Associate Professor, Department of History, College of Liberal Arts and Sciences
Research Interests and Selected Publications
Kent Wright received his Ph.D. in History in 1990 from the University of Chicago. His research and writing has been devoted to three related subjects – French political thought in the era of the Enlightenment and the French Revolution, the wider history of the Enlightenment and its place in modern thought and historiography in general. He is the author of A Classical Republican in Eighteenth-Century France: the Political Thought of Mably (Stanford, 1997), and of essays on French republicanism, Montesquieu and Rousseau, historical writing in the eighteenth and nineteenth centuries and on Ernst Cassirer and Carl Becker. He is currently editing a volume of essays on the Enlightenment for Blackwell's New Histories series, and working on two book projects: a study of the Enlightenment in twentieth-century thought, entitled A Bright, Clear Mirror; and a study of Montesquieu's political thought in its historical context.
Teaching Interests and Courses
Professor Wright taught courses in Western Civilization and Social Thought in the College at Chicago for seven years. He joined the Interdisciplinary Humanities Program at Arizona State University in 1994, for which he taught a wide range of courses in cultural and intellectual history, including surveys of Western art and literature, the history of psychoanalysis and modern critical and literary theory. In 2003, Wright moved to the Department of History, where he has taught surveys in Western, European, and Global history, and courses and seminars in the Enlightenment, and the French, American, and Latin American Revolutions; and directed graduate work on French and modern European intellectual history.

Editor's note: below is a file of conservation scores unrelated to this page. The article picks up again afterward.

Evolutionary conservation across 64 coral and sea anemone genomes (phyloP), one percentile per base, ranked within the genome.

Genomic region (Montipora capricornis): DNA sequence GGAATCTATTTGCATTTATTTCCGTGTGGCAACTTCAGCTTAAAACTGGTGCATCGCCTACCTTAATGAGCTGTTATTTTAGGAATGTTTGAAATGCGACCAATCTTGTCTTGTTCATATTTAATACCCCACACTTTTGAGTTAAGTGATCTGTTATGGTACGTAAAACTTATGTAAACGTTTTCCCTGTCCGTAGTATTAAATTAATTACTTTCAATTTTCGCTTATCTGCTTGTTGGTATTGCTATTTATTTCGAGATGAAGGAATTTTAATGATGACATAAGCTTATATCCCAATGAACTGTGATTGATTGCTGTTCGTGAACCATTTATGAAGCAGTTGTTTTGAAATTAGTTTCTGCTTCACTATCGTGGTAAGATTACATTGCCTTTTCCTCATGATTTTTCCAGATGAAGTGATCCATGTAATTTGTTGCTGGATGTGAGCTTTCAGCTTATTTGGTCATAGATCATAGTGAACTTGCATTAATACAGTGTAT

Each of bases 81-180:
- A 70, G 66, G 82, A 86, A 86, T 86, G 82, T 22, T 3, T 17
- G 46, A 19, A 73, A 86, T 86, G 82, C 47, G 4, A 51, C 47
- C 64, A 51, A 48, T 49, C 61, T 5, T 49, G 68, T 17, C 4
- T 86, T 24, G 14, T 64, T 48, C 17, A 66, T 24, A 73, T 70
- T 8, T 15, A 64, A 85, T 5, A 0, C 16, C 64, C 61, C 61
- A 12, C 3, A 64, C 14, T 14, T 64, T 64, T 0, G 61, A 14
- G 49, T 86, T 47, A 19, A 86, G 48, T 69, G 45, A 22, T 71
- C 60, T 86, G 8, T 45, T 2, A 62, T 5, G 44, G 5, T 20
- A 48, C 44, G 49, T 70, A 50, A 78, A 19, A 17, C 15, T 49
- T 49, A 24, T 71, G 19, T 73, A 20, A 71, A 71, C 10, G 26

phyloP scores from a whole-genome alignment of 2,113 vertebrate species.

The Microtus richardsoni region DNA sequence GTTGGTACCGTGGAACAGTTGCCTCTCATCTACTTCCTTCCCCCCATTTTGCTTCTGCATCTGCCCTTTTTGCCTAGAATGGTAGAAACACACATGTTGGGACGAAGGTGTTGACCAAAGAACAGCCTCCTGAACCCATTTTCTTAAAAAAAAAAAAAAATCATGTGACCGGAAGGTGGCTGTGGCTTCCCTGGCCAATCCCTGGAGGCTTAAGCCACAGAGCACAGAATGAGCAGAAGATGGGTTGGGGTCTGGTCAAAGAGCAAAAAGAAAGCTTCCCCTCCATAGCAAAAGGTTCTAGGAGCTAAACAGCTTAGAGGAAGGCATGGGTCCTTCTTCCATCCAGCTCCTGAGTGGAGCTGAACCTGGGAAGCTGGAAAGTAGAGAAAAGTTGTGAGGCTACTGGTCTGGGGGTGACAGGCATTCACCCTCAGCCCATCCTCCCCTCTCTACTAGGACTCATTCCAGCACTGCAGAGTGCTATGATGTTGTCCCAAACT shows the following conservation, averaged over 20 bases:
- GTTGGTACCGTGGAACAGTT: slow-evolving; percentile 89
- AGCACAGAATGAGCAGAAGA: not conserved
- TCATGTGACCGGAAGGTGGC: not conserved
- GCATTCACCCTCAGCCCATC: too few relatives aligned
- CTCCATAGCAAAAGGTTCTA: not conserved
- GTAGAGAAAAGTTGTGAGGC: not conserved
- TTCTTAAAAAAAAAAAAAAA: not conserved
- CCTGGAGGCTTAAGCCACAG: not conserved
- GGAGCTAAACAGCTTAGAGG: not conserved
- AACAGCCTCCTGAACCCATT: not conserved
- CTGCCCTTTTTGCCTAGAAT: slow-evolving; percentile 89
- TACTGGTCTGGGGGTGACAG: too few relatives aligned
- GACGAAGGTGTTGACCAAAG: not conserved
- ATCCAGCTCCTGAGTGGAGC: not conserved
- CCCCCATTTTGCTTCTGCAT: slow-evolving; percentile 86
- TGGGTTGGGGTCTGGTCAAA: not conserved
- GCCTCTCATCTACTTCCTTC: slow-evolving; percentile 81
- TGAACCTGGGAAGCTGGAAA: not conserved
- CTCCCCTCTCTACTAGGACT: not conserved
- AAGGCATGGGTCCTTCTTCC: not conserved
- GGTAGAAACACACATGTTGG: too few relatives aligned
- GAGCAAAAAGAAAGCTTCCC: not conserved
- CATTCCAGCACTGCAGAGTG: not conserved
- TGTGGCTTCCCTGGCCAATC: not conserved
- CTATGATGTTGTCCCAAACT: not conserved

Professional Service Activities
Professor Wright was Director of Graduate Studies in the Interdisciplinary Humanities Program for four years. Currently, he is Director of Undergraduate Studies in the Department of History; he also serves Program Advisor in History for the Barrett Honors College. He is a past Vice-President of the Society for French History Studies, and serves on the editorial board of the journal Studies in Eighteenth-Century Culture.